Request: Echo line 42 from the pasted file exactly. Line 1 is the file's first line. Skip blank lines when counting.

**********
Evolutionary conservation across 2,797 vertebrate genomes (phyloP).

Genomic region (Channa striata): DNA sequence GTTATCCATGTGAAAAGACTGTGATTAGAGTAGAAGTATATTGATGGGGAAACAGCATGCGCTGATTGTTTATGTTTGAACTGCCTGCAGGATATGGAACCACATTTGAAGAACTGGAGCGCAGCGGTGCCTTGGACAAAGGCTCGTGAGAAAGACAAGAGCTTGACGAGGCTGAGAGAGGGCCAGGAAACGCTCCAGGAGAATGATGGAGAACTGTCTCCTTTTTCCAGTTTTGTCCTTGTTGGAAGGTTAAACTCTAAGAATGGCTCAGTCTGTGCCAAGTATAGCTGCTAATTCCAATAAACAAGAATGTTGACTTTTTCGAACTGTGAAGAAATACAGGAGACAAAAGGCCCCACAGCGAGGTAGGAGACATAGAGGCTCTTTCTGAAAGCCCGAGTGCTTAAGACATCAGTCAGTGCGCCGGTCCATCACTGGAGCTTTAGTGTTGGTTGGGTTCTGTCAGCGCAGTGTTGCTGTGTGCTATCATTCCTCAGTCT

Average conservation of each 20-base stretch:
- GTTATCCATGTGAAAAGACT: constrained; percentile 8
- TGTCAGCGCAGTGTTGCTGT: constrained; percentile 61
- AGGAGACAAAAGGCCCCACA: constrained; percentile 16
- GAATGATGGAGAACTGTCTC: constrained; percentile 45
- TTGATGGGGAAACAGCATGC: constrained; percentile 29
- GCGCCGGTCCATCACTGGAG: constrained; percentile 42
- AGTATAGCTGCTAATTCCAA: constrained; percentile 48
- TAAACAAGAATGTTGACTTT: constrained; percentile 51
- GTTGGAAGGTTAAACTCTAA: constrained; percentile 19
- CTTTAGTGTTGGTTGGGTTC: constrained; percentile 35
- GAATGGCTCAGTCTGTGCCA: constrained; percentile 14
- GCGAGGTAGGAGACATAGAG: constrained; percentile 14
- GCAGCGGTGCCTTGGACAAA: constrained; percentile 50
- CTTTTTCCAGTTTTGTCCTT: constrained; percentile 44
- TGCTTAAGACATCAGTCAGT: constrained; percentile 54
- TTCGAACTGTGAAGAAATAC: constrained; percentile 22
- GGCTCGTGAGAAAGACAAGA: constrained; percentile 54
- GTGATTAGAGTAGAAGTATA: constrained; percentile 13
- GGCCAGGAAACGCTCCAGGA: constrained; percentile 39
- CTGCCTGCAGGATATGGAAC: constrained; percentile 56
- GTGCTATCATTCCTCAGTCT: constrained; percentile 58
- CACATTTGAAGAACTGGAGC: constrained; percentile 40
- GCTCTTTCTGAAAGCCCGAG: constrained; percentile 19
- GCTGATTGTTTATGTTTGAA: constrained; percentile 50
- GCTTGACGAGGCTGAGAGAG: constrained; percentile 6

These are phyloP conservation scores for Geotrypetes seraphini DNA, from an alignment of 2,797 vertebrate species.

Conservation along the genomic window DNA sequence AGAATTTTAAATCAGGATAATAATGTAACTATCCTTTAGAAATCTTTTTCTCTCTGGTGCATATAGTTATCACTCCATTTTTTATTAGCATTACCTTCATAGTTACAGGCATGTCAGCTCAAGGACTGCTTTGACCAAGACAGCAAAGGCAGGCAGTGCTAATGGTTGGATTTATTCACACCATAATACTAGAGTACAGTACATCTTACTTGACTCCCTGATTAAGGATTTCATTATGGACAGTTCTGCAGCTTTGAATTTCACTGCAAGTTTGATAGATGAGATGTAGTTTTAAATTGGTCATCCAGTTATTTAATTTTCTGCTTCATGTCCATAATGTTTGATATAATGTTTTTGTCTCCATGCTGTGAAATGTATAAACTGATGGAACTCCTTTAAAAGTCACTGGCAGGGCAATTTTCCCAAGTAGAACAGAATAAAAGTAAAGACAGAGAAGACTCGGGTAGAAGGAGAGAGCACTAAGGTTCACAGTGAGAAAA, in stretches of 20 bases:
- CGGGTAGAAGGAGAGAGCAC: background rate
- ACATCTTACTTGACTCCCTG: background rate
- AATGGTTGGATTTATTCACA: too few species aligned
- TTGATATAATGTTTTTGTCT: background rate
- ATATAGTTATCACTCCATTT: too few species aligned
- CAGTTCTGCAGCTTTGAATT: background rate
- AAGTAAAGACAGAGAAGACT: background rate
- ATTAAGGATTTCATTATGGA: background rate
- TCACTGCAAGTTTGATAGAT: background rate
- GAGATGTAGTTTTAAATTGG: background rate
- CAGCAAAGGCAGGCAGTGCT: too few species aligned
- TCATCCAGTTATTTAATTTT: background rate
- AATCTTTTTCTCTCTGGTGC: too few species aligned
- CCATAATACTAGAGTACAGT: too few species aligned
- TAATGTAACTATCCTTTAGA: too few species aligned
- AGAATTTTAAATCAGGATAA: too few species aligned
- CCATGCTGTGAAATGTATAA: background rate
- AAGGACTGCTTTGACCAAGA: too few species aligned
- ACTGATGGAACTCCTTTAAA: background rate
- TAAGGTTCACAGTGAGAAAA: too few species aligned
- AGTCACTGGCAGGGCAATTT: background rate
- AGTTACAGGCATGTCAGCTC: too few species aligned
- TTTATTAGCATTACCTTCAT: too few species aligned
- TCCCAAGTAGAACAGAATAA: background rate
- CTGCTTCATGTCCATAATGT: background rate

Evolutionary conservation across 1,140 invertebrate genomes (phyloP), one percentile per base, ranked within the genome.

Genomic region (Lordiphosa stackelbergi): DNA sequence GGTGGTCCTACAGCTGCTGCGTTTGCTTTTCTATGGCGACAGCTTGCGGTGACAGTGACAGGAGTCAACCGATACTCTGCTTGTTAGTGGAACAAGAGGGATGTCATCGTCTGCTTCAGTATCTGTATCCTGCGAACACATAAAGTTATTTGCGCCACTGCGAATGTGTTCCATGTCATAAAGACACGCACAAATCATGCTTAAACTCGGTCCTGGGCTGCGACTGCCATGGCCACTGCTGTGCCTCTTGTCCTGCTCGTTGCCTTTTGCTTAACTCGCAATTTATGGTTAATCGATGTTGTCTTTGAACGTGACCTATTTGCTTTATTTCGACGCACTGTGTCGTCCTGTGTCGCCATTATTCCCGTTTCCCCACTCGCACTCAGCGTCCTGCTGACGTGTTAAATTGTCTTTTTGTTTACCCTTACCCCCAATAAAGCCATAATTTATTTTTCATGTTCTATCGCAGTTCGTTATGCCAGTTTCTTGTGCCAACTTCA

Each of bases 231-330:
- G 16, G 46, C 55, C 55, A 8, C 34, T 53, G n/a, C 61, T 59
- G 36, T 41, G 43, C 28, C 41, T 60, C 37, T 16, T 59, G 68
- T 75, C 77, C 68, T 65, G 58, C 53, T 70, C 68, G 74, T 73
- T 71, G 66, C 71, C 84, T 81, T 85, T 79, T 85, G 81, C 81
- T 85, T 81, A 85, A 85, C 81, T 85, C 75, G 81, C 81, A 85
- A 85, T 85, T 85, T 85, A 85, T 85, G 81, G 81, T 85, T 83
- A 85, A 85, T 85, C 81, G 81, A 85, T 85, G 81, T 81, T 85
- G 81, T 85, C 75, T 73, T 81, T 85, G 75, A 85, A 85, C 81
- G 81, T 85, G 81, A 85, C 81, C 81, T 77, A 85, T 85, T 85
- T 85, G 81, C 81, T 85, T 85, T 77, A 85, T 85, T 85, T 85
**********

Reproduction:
- TCATCCAGTTATTTAATTTT: background rate